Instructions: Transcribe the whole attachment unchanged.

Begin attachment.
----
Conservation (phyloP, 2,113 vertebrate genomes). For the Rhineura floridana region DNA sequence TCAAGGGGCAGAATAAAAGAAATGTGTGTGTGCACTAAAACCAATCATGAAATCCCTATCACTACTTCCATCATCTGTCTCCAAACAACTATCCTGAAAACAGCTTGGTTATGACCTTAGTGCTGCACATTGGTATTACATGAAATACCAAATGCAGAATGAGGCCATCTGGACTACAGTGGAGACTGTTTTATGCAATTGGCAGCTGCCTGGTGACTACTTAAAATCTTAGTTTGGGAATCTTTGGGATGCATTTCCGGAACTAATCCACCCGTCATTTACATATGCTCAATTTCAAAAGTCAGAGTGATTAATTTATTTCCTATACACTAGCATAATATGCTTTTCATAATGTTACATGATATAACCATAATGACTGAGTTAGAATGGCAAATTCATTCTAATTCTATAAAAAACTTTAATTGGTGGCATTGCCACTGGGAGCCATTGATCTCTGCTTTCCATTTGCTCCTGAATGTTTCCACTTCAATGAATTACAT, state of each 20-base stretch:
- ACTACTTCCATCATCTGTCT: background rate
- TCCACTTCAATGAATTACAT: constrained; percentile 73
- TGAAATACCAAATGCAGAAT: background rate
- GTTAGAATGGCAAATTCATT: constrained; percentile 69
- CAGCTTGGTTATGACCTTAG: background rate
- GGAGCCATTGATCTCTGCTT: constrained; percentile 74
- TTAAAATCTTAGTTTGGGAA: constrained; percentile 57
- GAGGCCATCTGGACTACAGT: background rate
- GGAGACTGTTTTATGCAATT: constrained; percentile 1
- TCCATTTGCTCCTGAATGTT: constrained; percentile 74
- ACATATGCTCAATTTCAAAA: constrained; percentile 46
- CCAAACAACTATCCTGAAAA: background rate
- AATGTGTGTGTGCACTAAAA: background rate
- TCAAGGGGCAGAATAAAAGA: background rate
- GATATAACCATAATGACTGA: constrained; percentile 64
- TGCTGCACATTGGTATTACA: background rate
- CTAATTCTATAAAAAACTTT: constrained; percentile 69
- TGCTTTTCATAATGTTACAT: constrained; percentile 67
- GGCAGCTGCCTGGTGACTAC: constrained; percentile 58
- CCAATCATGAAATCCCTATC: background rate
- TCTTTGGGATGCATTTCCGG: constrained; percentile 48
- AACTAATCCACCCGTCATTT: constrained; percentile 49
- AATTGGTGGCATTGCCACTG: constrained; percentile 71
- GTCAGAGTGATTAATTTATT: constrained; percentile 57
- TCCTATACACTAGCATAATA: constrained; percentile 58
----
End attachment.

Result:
Conservation (phyloP, 2,113 vertebrate genomes). For the Rhineura floridana region DNA sequence TCAAGGGGCAGAATAAAAGAAATGTGTGTGTGCACTAAAACCAATCATGAAATCCCTATCACTACTTCCATCATCTGTCTCCAAACAACTATCCTGAAAACAGCTTGGTTATGACCTTAGTGCTGCACATTGGTATTACATGAAATACCAAATGCAGAATGAGGCCATCTGGACTACAGTGGAGACTGTTTTATGCAATTGGCAGCTGCCTGGTGACTACTTAAAATCTTAGTTTGGGAATCTTTGGGATGCATTTCCGGAACTAATCCACCCGTCATTTACATATGCTCAATTTCAAAAGTCAGAGTGATTAATTTATTTCCTATACACTAGCATAATATGCTTTTCATAATGTTACATGATATAACCATAATGACTGAGTTAGAATGGCAAATTCATTCTAATTCTATAAAAAACTTTAATTGGTGGCATTGCCACTGGGAGCCATTGATCTCTGCTTTCCATTTGCTCCTGAATGTTTCCACTTCAATGAATTACAT, state of each 20-base stretch:
- ACTACTTCCATCATCTGTCT: background rate
- TCCACTTCAATGAATTACAT: constrained; percentile 73
- TGAAATACCAAATGCAGAAT: background rate
- GTTAGAATGGCAAATTCATT: constrained; percentile 69
- CAGCTTGGTTATGACCTTAG: background rate
- GGAGCCATTGATCTCTGCTT: constrained; percentile 74
- TTAAAATCTTAGTTTGGGAA: constrained; percentile 57
- GAGGCCATCTGGACTACAGT: background rate
- GGAGACTGTTTTATGCAATT: constrained; percentile 1
- TCCATTTGCTCCTGAATGTT: constrained; percentile 74
- ACATATGCTCAATTTCAAAA: constrained; percentile 46
- CCAAACAACTATCCTGAAAA: background rate
- AATGTGTGTGTGCACTAAAA: background rate
- TCAAGGGGCAGAATAAAAGA: background rate
- GATATAACCATAATGACTGA: constrained; percentile 64
- TGCTGCACATTGGTATTACA: background rate
- CTAATTCTATAAAAAACTTT: constrained; percentile 69
- TGCTTTTCATAATGTTACAT: constrained; percentile 67
- GGCAGCTGCCTGGTGACTAC: constrained; percentile 58
- CCAATCATGAAATCCCTATC: background rate
- TCTTTGGGATGCATTTCCGG: constrained; percentile 48
- AACTAATCCACCCGTCATTT: constrained; percentile 49
- AATTGGTGGCATTGCCACTG: constrained; percentile 71
- GTCAGAGTGATTAATTTATT: constrained; percentile 57
- TCCTATACACTAGCATAATA: constrained; percentile 58